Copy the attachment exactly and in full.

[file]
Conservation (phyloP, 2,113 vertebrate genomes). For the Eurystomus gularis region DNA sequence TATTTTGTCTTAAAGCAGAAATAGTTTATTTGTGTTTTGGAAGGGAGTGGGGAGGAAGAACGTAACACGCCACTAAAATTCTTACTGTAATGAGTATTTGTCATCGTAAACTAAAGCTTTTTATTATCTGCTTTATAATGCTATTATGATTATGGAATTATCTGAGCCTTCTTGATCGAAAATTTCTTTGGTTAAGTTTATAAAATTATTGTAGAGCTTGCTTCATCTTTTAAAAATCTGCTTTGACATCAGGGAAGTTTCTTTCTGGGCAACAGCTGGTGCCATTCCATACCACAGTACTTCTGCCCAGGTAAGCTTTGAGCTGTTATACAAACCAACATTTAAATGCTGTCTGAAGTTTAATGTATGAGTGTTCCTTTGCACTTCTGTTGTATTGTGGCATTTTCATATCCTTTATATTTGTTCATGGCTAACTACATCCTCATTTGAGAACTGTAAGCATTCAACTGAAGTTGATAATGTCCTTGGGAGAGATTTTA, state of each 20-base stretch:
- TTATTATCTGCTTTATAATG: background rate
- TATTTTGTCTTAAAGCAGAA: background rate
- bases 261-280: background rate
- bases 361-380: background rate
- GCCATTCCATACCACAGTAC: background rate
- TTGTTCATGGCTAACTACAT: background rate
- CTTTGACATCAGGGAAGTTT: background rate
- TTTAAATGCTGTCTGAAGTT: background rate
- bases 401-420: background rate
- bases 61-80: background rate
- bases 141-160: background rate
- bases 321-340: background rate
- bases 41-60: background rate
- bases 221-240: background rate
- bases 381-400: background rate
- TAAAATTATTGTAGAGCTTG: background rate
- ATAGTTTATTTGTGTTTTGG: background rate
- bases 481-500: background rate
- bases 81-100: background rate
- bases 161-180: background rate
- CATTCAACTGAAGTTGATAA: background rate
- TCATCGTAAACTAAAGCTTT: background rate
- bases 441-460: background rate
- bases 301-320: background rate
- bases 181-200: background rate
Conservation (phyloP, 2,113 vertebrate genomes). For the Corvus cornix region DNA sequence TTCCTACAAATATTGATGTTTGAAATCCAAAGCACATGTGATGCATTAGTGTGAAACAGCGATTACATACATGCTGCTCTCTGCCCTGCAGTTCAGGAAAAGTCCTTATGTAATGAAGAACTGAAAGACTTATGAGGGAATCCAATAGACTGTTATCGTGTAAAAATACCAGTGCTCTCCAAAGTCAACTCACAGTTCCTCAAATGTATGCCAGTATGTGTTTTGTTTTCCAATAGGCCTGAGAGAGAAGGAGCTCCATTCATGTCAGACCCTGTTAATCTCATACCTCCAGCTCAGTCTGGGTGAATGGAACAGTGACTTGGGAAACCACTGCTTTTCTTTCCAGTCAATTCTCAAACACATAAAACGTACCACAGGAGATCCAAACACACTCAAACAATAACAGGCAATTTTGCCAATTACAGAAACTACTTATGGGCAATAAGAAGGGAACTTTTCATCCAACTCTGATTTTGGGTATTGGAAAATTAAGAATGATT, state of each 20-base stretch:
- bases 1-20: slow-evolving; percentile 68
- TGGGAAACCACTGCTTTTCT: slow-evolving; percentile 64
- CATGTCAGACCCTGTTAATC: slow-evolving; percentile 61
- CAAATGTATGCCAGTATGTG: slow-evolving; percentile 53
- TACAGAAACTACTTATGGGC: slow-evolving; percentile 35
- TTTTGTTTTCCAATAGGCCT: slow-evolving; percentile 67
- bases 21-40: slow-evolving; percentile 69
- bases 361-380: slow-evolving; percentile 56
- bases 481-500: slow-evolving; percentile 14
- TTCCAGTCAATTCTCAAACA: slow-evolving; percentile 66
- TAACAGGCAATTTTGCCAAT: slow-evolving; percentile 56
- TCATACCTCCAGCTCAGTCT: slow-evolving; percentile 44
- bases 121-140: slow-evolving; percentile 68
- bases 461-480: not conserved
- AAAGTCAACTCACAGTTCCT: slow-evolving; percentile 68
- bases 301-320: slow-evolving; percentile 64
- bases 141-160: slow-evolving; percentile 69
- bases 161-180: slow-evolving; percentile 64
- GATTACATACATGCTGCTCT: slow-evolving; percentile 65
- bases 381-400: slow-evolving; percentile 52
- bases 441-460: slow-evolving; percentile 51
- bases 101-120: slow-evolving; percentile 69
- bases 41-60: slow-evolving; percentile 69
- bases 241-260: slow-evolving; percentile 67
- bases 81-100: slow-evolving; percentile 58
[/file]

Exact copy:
Conservation (phyloP, 2,113 vertebrate genomes). For the Eurystomus gularis region DNA sequence TATTTTGTCTTAAAGCAGAAATAGTTTATTTGTGTTTTGGAAGGGAGTGGGGAGGAAGAACGTAACACGCCACTAAAATTCTTACTGTAATGAGTATTTGTCATCGTAAACTAAAGCTTTTTATTATCTGCTTTATAATGCTATTATGATTATGGAATTATCTGAGCCTTCTTGATCGAAAATTTCTTTGGTTAAGTTTATAAAATTATTGTAGAGCTTGCTTCATCTTTTAAAAATCTGCTTTGACATCAGGGAAGTTTCTTTCTGGGCAACAGCTGGTGCCATTCCATACCACAGTACTTCTGCCCAGGTAAGCTTTGAGCTGTTATACAAACCAACATTTAAATGCTGTCTGAAGTTTAATGTATGAGTGTTCCTTTGCACTTCTGTTGTATTGTGGCATTTTCATATCCTTTATATTTGTTCATGGCTAACTACATCCTCATTTGAGAACTGTAAGCATTCAACTGAAGTTGATAATGTCCTTGGGAGAGATTTTA, state of each 20-base stretch:
- TTATTATCTGCTTTATAATG: background rate
- TATTTTGTCTTAAAGCAGAA: background rate
- bases 261-280: background rate
- bases 361-380: background rate
- GCCATTCCATACCACAGTAC: background rate
- TTGTTCATGGCTAACTACAT: background rate
- CTTTGACATCAGGGAAGTTT: background rate
- TTTAAATGCTGTCTGAAGTT: background rate
- bases 401-420: background rate
- bases 61-80: background rate
- bases 141-160: background rate
- bases 321-340: background rate
- bases 41-60: background rate
- bases 221-240: background rate
- bases 381-400: background rate
- TAAAATTATTGTAGAGCTTG: background rate
- ATAGTTTATTTGTGTTTTGG: background rate
- bases 481-500: background rate
- bases 81-100: background rate
- bases 161-180: background rate
- CATTCAACTGAAGTTGATAA: background rate
- TCATCGTAAACTAAAGCTTT: background rate
- bases 441-460: background rate
- bases 301-320: background rate
- bases 181-200: background rate
Conservation (phyloP, 2,113 vertebrate genomes). For the Corvus cornix region DNA sequence TTCCTACAAATATTGATGTTTGAAATCCAAAGCACATGTGATGCATTAGTGTGAAACAGCGATTACATACATGCTGCTCTCTGCCCTGCAGTTCAGGAAAAGTCCTTATGTAATGAAGAACTGAAAGACTTATGAGGGAATCCAATAGACTGTTATCGTGTAAAAATACCAGTGCTCTCCAAAGTCAACTCACAGTTCCTCAAATGTATGCCAGTATGTGTTTTGTTTTCCAATAGGCCTGAGAGAGAAGGAGCTCCATTCATGTCAGACCCTGTTAATCTCATACCTCCAGCTCAGTCTGGGTGAATGGAACAGTGACTTGGGAAACCACTGCTTTTCTTTCCAGTCAATTCTCAAACACATAAAACGTACCACAGGAGATCCAAACACACTCAAACAATAACAGGCAATTTTGCCAATTACAGAAACTACTTATGGGCAATAAGAAGGGAACTTTTCATCCAACTCTGATTTTGGGTATTGGAAAATTAAGAATGATT, state of each 20-base stretch:
- bases 1-20: slow-evolving; percentile 68
- TGGGAAACCACTGCTTTTCT: slow-evolving; percentile 64
- CATGTCAGACCCTGTTAATC: slow-evolving; percentile 61
- CAAATGTATGCCAGTATGTG: slow-evolving; percentile 53
- TACAGAAACTACTTATGGGC: slow-evolving; percentile 35
- TTTTGTTTTCCAATAGGCCT: slow-evolving; percentile 67
- bases 21-40: slow-evolving; percentile 69
- bases 361-380: slow-evolving; percentile 56
- bases 481-500: slow-evolving; percentile 14
- TTCCAGTCAATTCTCAAACA: slow-evolving; percentile 66
- TAACAGGCAATTTTGCCAAT: slow-evolving; percentile 56
- TCATACCTCCAGCTCAGTCT: slow-evolving; percentile 44
- bases 121-140: slow-evolving; percentile 68
- bases 461-480: not conserved
- AAAGTCAACTCACAGTTCCT: slow-evolving; percentile 68
- bases 301-320: slow-evolving; percentile 64
- bases 141-160: slow-evolving; percentile 69
- bases 161-180: slow-evolving; percentile 64
- GATTACATACATGCTGCTCT: slow-evolving; percentile 65
- bases 381-400: slow-evolving; percentile 52
- bases 441-460: slow-evolving; percentile 51
- bases 101-120: slow-evolving; percentile 69
- bases 41-60: slow-evolving; percentile 69
- bases 241-260: slow-evolving; percentile 67
- bases 81-100: slow-evolving; percentile 58